By Jon Silverman
Home affairs analyst
It is a fair bet that the names of Ian Huntley and Maxine Carr will never be far from the public spotlight.
An inquiry centred on Ian Huntley could prompt changes in the law
The infamy of the Soham murders and the need to protect the pair from vengeance will see to that.
But the more immediate concern for the government is how to respond to the Bichard Inquiry's report into how police checks failed to prevent Ian Huntley getting a job at a school.
Its findings will land shortly on the Home Secretary's desk.
The inquiry's evidence-taking sessions revealed a mish-mash of different practices of collecting and holding data in the 43 police forces of England and Wales. As such, it can be assumed that Bichard will recommend one standardised approach for the retention of criminal records.
This is likely to be enshrined in a statutory code of practice.
But who will draw up such a code? If it is the Home Secretary, who, after all, is responsible for police matters, can we expect him to be even-handed between the police desire to retain data to solve crime and the individual's right to privacy?
In the post 9/11 world some of the ring-fencing of personal privacy which achieved its "high water-mark " in the Data Protection Act of 1998, has already been eroded in the name of fighting international terrorism. We may be about to see more.
The Association of Chief Police Officers told Bichard it would like to keep all criminal records until the suspect's 100th birthday, if necessary.
In the light of the Huntley case, this is perfectly understandable.
Would it be an infringement of someone's right to privacy, though?
A test case brought under the Human Rights Act (and subsequently incorporated in the Criminal Justice Act 2001) has already decided that it would not.
A man called Marper, who was arrested but not charged after a domestic dispute, argued that the police had acted unlawfully in retaining indefinitely a DNA sample.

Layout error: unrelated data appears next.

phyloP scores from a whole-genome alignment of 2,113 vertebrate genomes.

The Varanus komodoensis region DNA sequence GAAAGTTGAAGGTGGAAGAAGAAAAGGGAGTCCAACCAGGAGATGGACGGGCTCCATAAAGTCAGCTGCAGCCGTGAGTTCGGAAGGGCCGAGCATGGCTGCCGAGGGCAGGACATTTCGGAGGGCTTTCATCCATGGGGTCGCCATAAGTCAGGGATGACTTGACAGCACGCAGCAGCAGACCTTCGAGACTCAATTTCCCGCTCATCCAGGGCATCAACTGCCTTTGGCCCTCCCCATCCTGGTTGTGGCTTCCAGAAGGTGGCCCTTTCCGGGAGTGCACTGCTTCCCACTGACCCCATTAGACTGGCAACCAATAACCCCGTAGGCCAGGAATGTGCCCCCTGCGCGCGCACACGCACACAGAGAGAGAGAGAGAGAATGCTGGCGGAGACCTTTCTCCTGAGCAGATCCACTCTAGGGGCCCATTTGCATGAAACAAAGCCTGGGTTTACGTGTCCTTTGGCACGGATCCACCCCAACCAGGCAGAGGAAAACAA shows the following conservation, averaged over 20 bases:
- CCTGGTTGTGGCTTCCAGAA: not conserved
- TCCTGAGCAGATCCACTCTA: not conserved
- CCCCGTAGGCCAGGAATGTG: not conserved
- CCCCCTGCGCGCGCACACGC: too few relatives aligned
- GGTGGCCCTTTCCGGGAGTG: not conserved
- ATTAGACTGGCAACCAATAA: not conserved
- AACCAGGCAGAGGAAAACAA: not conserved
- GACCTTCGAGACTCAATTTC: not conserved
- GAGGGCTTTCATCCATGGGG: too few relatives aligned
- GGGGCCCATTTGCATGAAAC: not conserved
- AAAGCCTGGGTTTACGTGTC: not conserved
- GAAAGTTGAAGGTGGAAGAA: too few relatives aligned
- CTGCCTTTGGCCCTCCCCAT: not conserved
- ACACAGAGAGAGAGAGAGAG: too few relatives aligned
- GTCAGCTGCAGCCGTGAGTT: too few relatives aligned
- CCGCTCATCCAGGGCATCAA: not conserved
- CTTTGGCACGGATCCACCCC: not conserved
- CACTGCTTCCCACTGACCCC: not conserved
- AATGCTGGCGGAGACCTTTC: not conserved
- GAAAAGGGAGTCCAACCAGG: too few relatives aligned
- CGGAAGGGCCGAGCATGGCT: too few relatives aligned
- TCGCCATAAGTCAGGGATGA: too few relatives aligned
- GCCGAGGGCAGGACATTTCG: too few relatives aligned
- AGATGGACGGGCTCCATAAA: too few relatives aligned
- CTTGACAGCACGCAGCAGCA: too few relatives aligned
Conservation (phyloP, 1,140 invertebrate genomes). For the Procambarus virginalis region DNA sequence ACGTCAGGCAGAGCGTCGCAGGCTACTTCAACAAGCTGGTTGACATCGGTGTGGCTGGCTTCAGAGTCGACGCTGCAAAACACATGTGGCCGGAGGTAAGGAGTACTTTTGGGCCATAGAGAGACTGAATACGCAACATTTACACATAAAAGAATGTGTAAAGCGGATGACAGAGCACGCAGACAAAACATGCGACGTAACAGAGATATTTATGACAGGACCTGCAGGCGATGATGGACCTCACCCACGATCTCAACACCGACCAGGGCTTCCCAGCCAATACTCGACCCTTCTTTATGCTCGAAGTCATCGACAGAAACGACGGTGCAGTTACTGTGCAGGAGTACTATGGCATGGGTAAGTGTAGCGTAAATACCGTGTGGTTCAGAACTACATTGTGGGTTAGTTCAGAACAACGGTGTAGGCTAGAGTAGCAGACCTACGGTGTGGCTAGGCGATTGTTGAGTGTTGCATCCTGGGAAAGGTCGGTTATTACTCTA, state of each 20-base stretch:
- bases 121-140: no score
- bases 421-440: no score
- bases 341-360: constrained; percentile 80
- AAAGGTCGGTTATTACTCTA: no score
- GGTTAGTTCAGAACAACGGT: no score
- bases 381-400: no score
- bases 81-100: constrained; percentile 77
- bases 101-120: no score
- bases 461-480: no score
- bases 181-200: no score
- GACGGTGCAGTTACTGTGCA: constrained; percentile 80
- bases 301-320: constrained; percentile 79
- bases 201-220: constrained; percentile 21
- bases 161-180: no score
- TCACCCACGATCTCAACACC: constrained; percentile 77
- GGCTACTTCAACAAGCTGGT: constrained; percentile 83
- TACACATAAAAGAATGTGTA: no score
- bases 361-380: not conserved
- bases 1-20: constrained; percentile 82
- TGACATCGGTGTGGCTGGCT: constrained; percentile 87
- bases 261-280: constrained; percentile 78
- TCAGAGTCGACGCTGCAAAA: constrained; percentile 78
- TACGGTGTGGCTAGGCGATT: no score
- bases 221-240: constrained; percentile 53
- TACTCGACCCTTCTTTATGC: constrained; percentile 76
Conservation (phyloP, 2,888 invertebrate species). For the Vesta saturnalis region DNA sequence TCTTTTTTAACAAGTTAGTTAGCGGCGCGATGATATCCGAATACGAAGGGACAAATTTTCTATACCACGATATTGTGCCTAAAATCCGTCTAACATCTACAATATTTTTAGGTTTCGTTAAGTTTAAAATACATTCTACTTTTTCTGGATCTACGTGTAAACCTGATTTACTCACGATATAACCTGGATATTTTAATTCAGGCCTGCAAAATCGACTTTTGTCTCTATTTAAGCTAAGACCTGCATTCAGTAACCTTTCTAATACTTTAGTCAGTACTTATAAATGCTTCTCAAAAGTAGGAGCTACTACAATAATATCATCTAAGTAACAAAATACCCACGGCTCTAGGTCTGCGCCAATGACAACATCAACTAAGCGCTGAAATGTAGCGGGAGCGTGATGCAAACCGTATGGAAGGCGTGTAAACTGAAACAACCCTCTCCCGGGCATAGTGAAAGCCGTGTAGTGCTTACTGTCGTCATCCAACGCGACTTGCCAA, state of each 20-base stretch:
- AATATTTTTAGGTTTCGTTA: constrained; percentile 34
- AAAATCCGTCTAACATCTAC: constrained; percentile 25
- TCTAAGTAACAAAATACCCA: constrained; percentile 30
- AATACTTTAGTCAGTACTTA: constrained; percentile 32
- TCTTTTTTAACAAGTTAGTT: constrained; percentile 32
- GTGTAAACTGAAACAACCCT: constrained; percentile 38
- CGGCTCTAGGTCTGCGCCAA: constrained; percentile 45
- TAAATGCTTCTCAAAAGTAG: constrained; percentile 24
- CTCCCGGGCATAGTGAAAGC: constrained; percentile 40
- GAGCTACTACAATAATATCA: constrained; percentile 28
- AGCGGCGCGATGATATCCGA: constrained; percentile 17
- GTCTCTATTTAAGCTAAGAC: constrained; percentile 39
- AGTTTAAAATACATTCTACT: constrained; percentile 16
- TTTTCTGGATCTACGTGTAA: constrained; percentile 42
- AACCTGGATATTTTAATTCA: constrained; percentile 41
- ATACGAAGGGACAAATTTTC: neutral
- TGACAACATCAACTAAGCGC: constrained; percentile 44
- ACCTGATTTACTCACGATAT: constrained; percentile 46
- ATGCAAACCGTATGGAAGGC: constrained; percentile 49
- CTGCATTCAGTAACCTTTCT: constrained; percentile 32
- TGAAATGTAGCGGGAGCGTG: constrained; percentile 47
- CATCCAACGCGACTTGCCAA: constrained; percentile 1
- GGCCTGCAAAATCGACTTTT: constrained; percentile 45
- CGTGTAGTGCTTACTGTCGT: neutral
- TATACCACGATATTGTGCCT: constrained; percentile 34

The judgment went against him on the grounds that if he did not go on to commit a crime, the data associated with the sample would not be processed.
Dr Chris Pounder, of the specialist lawyers, Masons, says: "I am expecting Bichard to come down in favour of long-term retention of data but with some kind of filter process to restrict access to it.
"But I accept that it's tricky deciding who should have access. "
This may mean the police losing responsibility for the disclosure of information to an outside body such as the Criminal Records Bureau.
ACPO told Bichard it favoured the Scottish model, in which the country's eight police forces applied a unified criminal intelligence system.
DNA samples could be kept until a suspect turns 100
But it's worth noting that even with a police strength of only 14,000, it took four years to develop the IT to co-ordinate the sharing of data.
Imagine the scaling up problems with 43 forces in England and Wales and 140,000 staff.
True, there is the Police National Computer, which officers know inside out. But it is 1970's technology stretched to capacity already.
The landscape, post-Bichard, could also be complicated by a fact often overlooked.
The Data Protection Act 1998 is a piece of domestic legislation drafted to bring the UK into line with a 1995 Directive harmonising practices throughout the EU.
That means it can't be tampered with too radically without incurring the scrutiny of Brussels.
Indeed, a Court of Appeal ruling in December 2003, which appears to have limited the scope of what is considered personal data under the act may have put the UK at odds with the Directive. It is currently being investigated by the European Commission.
If the government plans legislation in the light of the Bichard report, this will have to be taken account of too.
Protecting children is a shared goal, but in the field of data retention and disclosure it is also a legal minefield.